So, will it happen in your city or mine? I've seen pictures -- they have vertical gardens on museums, corporate headquarters, airports and highway overpasses in other cities, as well as in major cities in Europe.

Being a New Yorker, who sorely misses Mother Nature, I'm picturing what life would be like if giant corporations that are already here, installed vertical gardens.

<--------------My building could look like this and Fifth Avenue, that's on our corner, could look like this--------->

They also say, a vertical garden takes commitment -- maintaining it is like maintaining a pet, (a huge and very thirsty one). But a corporation could put "Water" in its advertising budget.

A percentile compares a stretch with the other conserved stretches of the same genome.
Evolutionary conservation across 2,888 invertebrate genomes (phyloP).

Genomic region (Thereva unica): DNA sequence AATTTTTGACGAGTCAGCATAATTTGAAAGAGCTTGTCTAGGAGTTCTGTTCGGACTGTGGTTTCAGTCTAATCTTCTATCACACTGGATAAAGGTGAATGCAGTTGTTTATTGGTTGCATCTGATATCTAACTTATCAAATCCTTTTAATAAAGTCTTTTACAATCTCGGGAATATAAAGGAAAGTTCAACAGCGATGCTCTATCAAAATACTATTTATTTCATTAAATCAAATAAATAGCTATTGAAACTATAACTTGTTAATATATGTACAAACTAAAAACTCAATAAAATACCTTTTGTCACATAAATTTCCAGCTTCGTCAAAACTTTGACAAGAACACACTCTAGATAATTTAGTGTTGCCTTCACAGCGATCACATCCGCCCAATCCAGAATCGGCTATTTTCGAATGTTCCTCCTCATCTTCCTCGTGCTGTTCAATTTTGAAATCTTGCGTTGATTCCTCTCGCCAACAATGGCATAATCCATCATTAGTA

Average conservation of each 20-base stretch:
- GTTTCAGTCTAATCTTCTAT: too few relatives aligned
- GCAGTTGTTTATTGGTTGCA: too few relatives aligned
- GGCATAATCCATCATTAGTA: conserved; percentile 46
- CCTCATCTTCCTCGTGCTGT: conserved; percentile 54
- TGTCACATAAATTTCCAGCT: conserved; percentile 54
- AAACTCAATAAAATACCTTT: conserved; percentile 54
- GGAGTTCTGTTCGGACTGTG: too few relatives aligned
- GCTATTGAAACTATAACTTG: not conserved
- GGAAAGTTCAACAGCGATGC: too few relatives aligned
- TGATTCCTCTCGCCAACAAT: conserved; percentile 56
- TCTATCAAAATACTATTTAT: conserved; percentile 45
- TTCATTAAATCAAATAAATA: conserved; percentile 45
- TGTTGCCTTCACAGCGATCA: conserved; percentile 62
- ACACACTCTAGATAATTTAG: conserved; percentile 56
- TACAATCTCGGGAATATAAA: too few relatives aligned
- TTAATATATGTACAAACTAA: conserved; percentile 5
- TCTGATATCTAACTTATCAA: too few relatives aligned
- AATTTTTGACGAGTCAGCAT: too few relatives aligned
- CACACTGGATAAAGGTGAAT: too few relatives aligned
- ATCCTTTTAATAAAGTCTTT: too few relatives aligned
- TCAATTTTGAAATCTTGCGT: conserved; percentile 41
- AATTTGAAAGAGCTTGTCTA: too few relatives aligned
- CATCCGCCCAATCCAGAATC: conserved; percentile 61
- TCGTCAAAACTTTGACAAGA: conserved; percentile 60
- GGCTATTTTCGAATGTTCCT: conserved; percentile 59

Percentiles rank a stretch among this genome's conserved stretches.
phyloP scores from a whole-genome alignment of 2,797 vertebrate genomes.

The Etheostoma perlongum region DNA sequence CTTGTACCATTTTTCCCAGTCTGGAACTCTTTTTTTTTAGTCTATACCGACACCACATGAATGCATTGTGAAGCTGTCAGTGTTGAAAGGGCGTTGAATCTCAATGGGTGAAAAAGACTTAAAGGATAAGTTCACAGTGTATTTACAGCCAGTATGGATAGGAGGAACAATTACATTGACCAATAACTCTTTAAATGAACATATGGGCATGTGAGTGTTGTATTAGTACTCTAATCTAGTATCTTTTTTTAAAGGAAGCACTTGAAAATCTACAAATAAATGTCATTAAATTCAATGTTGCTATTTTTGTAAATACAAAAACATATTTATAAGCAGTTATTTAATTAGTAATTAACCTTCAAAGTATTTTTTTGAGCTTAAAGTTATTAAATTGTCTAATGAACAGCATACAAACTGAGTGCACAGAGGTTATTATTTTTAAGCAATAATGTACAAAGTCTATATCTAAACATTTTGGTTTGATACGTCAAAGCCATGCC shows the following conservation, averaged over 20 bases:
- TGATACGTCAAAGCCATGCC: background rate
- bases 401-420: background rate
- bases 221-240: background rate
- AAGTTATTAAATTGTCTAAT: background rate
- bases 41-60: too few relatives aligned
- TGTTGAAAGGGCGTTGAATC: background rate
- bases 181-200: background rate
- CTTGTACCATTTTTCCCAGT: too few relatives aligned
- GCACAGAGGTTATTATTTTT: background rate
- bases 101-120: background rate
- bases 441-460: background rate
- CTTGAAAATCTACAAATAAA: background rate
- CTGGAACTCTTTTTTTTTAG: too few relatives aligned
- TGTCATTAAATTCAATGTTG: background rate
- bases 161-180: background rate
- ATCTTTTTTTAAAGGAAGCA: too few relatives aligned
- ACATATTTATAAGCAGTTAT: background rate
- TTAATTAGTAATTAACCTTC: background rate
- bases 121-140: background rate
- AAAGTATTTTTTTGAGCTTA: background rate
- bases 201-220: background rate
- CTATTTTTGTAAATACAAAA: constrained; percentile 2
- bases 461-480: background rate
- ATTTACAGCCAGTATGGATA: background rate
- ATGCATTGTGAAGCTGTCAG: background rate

What I'm thinking is vertical gardens would work in NYC -- it could transform Manhattan into -- wow -- we could be a "Living Green" city.

Monday, January 3, 2011


I've been avoiding the headlines, articles, chatter, about WikiLeaks.

I don't trust "hot" news. Often, what's hot has been made hot by repetition.

WikiLeaks is a Website to visit if you want to find out about behind-the-scenes political and financial doings. The boss or founder or whatever you call him, hacked into the State Department computers and files, and exposed a lot of bad and good things that important diplomats and their associates have said and done.

Approximately 250,000 documents were leaked.

In between "what a mess" comments and opinions from the media, we've been getting juicy blabs about the sexual doings of WikiLeaks main man, Julian Assange. To my eye he appears shifty-eyed -- there's a debauched, flabby, weak look about him -- I can't imagine meeting him at a cocktail party, and making conversation with him.